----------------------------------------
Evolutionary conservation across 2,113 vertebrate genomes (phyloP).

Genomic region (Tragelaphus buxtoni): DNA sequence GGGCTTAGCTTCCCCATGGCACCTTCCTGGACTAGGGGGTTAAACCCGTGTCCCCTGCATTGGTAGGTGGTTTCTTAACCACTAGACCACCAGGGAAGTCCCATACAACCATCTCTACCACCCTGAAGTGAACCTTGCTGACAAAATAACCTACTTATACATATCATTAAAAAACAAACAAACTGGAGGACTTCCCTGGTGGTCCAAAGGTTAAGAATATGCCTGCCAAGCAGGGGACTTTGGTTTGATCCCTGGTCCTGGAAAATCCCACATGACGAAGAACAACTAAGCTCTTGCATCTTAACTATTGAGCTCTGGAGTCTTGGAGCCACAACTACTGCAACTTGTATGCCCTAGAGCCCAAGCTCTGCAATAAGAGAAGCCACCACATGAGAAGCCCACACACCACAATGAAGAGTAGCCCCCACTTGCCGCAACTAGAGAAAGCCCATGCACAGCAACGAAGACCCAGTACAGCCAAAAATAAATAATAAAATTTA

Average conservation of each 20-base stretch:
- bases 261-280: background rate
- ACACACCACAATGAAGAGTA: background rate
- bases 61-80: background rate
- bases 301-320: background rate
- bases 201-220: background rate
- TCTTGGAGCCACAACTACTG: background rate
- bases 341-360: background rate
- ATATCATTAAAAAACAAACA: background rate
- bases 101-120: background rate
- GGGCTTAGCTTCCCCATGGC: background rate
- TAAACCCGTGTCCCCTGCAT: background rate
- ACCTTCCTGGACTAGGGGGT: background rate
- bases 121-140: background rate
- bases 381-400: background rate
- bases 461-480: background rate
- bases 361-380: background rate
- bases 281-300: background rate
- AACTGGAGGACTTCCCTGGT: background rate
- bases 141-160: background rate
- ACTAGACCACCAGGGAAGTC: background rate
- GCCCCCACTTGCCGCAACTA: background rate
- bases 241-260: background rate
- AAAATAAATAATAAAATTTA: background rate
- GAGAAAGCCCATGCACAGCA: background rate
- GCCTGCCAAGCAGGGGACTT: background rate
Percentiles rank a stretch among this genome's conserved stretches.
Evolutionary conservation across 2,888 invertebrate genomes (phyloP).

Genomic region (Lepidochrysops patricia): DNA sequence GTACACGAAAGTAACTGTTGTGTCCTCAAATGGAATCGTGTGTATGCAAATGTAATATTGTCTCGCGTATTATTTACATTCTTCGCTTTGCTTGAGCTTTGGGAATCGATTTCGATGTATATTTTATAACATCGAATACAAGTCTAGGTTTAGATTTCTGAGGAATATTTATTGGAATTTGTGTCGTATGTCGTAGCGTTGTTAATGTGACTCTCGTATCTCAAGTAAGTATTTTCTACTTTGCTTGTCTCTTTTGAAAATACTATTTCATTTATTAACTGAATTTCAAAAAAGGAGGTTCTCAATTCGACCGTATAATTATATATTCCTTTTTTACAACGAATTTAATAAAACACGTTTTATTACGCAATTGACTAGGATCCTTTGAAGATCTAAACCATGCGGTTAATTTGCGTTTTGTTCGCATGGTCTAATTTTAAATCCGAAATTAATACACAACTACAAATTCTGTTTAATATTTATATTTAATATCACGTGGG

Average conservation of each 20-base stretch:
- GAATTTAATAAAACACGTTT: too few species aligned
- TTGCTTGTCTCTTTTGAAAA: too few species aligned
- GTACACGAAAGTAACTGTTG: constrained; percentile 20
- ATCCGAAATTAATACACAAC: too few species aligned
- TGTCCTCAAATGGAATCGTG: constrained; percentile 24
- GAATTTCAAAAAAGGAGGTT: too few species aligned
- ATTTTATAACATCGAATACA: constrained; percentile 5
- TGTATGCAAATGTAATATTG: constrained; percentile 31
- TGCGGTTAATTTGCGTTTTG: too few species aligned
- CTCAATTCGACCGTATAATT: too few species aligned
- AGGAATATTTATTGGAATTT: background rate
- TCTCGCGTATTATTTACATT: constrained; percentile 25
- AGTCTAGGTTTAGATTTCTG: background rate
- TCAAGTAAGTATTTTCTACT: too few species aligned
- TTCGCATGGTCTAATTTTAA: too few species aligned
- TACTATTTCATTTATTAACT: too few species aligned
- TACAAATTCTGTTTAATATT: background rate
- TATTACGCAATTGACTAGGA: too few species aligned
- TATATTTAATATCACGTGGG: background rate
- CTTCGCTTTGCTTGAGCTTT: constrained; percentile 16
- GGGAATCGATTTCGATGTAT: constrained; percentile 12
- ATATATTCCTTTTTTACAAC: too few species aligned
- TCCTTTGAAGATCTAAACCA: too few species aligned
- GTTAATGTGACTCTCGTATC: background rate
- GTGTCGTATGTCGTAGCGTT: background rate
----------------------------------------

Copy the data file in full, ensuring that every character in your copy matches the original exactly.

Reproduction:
Evolutionary conservation across 2,113 vertebrate genomes (phyloP).

Genomic region (Tragelaphus buxtoni): DNA sequence GGGCTTAGCTTCCCCATGGCACCTTCCTGGACTAGGGGGTTAAACCCGTGTCCCCTGCATTGGTAGGTGGTTTCTTAACCACTAGACCACCAGGGAAGTCCCATACAACCATCTCTACCACCCTGAAGTGAACCTTGCTGACAAAATAACCTACTTATACATATCATTAAAAAACAAACAAACTGGAGGACTTCCCTGGTGGTCCAAAGGTTAAGAATATGCCTGCCAAGCAGGGGACTTTGGTTTGATCCCTGGTCCTGGAAAATCCCACATGACGAAGAACAACTAAGCTCTTGCATCTTAACTATTGAGCTCTGGAGTCTTGGAGCCACAACTACTGCAACTTGTATGCCCTAGAGCCCAAGCTCTGCAATAAGAGAAGCCACCACATGAGAAGCCCACACACCACAATGAAGAGTAGCCCCCACTTGCCGCAACTAGAGAAAGCCCATGCACAGCAACGAAGACCCAGTACAGCCAAAAATAAATAATAAAATTTA

Average conservation of each 20-base stretch:
- bases 261-280: background rate
- ACACACCACAATGAAGAGTA: background rate
- bases 61-80: background rate
- bases 301-320: background rate
- bases 201-220: background rate
- TCTTGGAGCCACAACTACTG: background rate
- bases 341-360: background rate
- ATATCATTAAAAAACAAACA: background rate
- bases 101-120: background rate
- GGGCTTAGCTTCCCCATGGC: background rate
- TAAACCCGTGTCCCCTGCAT: background rate
- ACCTTCCTGGACTAGGGGGT: background rate
- bases 121-140: background rate
- bases 381-400: background rate
- bases 461-480: background rate
- bases 361-380: background rate
- bases 281-300: background rate
- AACTGGAGGACTTCCCTGGT: background rate
- bases 141-160: background rate
- ACTAGACCACCAGGGAAGTC: background rate
- GCCCCCACTTGCCGCAACTA: background rate
- bases 241-260: background rate
- AAAATAAATAATAAAATTTA: background rate
- GAGAAAGCCCATGCACAGCA: background rate
- GCCTGCCAAGCAGGGGACTT: background rate
Percentiles rank a stretch among this genome's conserved stretches.
Evolutionary conservation across 2,888 invertebrate genomes (phyloP).

Genomic region (Lepidochrysops patricia): DNA sequence GTACACGAAAGTAACTGTTGTGTCCTCAAATGGAATCGTGTGTATGCAAATGTAATATTGTCTCGCGTATTATTTACATTCTTCGCTTTGCTTGAGCTTTGGGAATCGATTTCGATGTATATTTTATAACATCGAATACAAGTCTAGGTTTAGATTTCTGAGGAATATTTATTGGAATTTGTGTCGTATGTCGTAGCGTTGTTAATGTGACTCTCGTATCTCAAGTAAGTATTTTCTACTTTGCTTGTCTCTTTTGAAAATACTATTTCATTTATTAACTGAATTTCAAAAAAGGAGGTTCTCAATTCGACCGTATAATTATATATTCCTTTTTTACAACGAATTTAATAAAACACGTTTTATTACGCAATTGACTAGGATCCTTTGAAGATCTAAACCATGCGGTTAATTTGCGTTTTGTTCGCATGGTCTAATTTTAAATCCGAAATTAATACACAACTACAAATTCTGTTTAATATTTATATTTAATATCACGTGGG

Average conservation of each 20-base stretch:
- GAATTTAATAAAACACGTTT: too few species aligned
- TTGCTTGTCTCTTTTGAAAA: too few species aligned
- GTACACGAAAGTAACTGTTG: constrained; percentile 20
- ATCCGAAATTAATACACAAC: too few species aligned
- TGTCCTCAAATGGAATCGTG: constrained; percentile 24
- GAATTTCAAAAAAGGAGGTT: too few species aligned
- ATTTTATAACATCGAATACA: constrained; percentile 5
- TGTATGCAAATGTAATATTG: constrained; percentile 31
- TGCGGTTAATTTGCGTTTTG: too few species aligned
- CTCAATTCGACCGTATAATT: too few species aligned
- AGGAATATTTATTGGAATTT: background rate
- TCTCGCGTATTATTTACATT: constrained; percentile 25
- AGTCTAGGTTTAGATTTCTG: background rate
- TCAAGTAAGTATTTTCTACT: too few species aligned
- TTCGCATGGTCTAATTTTAA: too few species aligned
- TACTATTTCATTTATTAACT: too few species aligned
- TACAAATTCTGTTTAATATT: background rate
- TATTACGCAATTGACTAGGA: too few species aligned
- TATATTTAATATCACGTGGG: background rate
- CTTCGCTTTGCTTGAGCTTT: constrained; percentile 16
- GGGAATCGATTTCGATGTAT: constrained; percentile 12
- ATATATTCCTTTTTTACAAC: too few species aligned
- TCCTTTGAAGATCTAAACCA: too few species aligned
- GTTAATGTGACTCTCGTATC: background rate
- GTGTCGTATGTCGTAGCGTT: background rate